Ernest Withers: A Second Look

Does the art of this civil rights photographer really change, even if he were an FBI informant?

By: Alicia Anstead

Ernest Withers When visual arts make national news, it’s usually because of a newly discovered masterpiece, an outlandishly expensive sale, or a forgery. But how often does art news include the FBI and make us reconsider an artist’s body of work? This happened to me recently when looking through Let Us March On! Selected Civil Rights Photographs of Ernest C. Withers 1955–1968. One photograph, in particular, shifted meaning before my eyes. Dr. Martin Luther King, Jr. lies in state at R. S. Lewis funeral home. Memphis, TN. 1968 shows King lying in his casket.

He wears a dark suit, his arms tucked to his side, his eyes closed deeply in the poise of final repose—in stark opposition to the tragedy of his murder. Heaven-white bunting frames his body. In the left foreground of the image, a Caucasian photographer—his back to the viewer, but close enough to see his thinning hair—holds out a light meter as he adjusts the settings.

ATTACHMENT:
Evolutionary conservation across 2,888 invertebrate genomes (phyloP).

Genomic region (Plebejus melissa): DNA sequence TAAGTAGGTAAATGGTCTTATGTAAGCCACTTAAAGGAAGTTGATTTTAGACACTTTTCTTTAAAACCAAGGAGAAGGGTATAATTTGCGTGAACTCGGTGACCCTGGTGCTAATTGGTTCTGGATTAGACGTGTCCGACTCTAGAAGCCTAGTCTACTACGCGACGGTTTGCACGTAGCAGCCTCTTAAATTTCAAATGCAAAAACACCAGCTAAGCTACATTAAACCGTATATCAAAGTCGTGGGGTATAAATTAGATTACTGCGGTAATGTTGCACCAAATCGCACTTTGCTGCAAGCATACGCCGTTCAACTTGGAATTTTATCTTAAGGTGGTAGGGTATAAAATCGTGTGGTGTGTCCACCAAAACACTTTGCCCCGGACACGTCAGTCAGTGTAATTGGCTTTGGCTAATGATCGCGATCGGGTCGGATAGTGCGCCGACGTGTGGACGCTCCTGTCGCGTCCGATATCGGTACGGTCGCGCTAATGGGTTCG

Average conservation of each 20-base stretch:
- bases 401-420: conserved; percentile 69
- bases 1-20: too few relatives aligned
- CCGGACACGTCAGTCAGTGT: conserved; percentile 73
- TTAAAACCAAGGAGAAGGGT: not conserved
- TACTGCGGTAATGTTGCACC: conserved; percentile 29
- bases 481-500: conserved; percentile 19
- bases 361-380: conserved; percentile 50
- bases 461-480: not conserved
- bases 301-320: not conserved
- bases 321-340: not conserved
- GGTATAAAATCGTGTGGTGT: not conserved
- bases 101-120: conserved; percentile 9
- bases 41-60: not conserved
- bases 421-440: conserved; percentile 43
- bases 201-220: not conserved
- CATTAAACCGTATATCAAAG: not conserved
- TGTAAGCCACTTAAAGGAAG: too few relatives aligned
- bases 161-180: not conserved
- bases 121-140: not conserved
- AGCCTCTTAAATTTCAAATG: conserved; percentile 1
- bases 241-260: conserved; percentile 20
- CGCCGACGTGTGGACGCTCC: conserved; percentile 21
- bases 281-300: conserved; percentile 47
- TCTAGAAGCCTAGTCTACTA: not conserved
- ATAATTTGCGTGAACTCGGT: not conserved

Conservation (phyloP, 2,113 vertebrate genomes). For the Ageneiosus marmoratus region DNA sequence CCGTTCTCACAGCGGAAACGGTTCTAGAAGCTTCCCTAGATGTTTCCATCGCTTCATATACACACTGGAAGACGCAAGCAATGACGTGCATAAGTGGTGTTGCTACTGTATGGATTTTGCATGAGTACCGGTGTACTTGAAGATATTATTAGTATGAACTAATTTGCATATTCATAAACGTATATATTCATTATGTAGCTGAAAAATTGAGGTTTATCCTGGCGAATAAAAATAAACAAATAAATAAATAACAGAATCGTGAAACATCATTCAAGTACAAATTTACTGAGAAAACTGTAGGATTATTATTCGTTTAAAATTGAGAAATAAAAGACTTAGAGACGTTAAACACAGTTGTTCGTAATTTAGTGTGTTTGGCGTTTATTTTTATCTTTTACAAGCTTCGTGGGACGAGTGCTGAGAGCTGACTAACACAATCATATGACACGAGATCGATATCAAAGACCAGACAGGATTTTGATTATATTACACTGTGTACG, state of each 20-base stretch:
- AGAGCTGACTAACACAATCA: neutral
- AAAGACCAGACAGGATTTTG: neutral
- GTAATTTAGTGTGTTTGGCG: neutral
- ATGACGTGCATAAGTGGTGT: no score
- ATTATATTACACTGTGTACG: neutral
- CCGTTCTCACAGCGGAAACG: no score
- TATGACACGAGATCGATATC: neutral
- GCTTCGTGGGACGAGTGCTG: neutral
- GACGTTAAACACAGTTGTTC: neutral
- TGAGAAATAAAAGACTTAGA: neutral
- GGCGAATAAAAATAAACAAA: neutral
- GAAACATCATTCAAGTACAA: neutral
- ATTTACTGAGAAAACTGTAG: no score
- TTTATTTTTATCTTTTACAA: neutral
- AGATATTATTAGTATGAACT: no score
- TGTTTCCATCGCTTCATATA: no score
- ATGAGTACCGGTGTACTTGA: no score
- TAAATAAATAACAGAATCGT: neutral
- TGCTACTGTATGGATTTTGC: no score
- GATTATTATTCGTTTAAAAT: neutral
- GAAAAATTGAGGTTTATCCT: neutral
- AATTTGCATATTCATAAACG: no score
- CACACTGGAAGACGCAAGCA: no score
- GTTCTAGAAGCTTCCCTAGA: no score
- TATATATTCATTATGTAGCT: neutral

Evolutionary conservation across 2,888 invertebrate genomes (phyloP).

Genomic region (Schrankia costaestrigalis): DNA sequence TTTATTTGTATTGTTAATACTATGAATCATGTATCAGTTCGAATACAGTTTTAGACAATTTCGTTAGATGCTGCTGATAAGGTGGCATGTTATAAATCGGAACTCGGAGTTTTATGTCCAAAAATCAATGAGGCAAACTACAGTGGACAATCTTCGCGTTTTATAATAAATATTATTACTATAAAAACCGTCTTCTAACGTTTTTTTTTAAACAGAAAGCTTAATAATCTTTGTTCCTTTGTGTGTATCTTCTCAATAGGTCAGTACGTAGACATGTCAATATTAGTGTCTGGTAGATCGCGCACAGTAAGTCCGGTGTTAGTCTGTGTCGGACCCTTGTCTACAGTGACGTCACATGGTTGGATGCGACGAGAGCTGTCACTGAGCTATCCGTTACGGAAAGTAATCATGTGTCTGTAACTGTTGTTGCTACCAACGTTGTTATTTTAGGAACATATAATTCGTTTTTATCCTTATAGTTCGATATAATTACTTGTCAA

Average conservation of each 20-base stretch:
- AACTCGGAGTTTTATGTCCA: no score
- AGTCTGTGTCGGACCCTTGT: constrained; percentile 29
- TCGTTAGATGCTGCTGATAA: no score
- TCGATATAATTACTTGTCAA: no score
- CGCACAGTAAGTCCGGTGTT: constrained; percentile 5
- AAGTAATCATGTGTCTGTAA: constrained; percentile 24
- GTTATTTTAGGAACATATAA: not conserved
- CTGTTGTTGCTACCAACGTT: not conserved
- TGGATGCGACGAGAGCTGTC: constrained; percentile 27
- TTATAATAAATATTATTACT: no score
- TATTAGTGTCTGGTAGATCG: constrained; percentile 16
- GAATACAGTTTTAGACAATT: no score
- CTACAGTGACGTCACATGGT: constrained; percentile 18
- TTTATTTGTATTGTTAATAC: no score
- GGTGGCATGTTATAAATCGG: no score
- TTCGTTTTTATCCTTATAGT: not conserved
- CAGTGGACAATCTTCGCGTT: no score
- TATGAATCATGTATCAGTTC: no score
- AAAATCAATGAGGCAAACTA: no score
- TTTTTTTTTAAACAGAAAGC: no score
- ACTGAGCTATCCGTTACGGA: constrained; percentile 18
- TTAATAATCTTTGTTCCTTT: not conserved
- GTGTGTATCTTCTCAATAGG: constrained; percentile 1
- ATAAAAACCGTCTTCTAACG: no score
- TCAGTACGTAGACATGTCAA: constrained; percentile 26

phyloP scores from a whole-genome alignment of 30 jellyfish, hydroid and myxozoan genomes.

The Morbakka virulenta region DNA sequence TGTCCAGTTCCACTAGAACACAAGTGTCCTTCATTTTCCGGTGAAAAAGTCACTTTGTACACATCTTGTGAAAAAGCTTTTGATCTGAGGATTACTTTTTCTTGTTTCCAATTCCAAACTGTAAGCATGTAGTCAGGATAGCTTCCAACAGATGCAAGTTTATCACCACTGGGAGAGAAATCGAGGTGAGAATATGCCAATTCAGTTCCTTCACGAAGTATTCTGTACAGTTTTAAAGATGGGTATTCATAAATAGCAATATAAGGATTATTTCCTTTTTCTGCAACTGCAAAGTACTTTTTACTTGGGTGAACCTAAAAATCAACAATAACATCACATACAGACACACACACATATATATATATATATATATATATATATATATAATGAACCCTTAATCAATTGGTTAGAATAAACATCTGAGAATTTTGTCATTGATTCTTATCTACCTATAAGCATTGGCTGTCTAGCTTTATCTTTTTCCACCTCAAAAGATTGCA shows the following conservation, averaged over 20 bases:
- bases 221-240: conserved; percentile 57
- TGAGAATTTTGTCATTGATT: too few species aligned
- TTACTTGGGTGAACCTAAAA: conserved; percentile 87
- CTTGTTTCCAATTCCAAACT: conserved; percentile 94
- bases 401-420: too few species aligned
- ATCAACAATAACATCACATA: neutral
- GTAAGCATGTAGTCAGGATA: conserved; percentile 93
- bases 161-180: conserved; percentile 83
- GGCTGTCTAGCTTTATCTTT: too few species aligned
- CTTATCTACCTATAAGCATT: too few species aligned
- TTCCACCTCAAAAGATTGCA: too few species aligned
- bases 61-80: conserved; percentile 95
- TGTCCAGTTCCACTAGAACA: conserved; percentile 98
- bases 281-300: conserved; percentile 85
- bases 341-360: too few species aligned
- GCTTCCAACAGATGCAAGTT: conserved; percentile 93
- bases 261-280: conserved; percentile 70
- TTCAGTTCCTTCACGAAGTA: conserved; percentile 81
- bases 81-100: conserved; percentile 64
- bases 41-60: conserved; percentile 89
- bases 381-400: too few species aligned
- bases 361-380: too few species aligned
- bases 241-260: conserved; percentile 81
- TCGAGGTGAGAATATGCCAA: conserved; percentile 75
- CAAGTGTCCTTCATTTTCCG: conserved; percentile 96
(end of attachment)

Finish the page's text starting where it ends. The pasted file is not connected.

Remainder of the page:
Clearly the issues of light and dark, life and death, white and black are being measured here. It is a photo rich with narrative and tortured with history. But it also is a meta­commentary on King as a media magnet and those who stepped over all sorts of lines to get at him, even in death.

As it turns out, Withers may have stepped over some lines, too. Until last year, Withers had an unshakeable place in the history of civil rights photography. In addition to King, his subjects were Emmett Till, James Meredith, Medgar Evers, Fannie Lou Hamer, as well as countless other African Americans who bravely marched, demonstrated, voted, carried signs, sat in segregated restaurants, and enrolled in segregated schools to end injustice.

But last September, on the eve of the opening of an exhibition of his work in Memphis, Tennessee, where Withers was based before his death in 2007, a story in the Commercial Appeal revealed that Withers may have been working double duty: a behind-the-scenes photographer with enviable entrée, and a so-called “racial” informant for the FBI.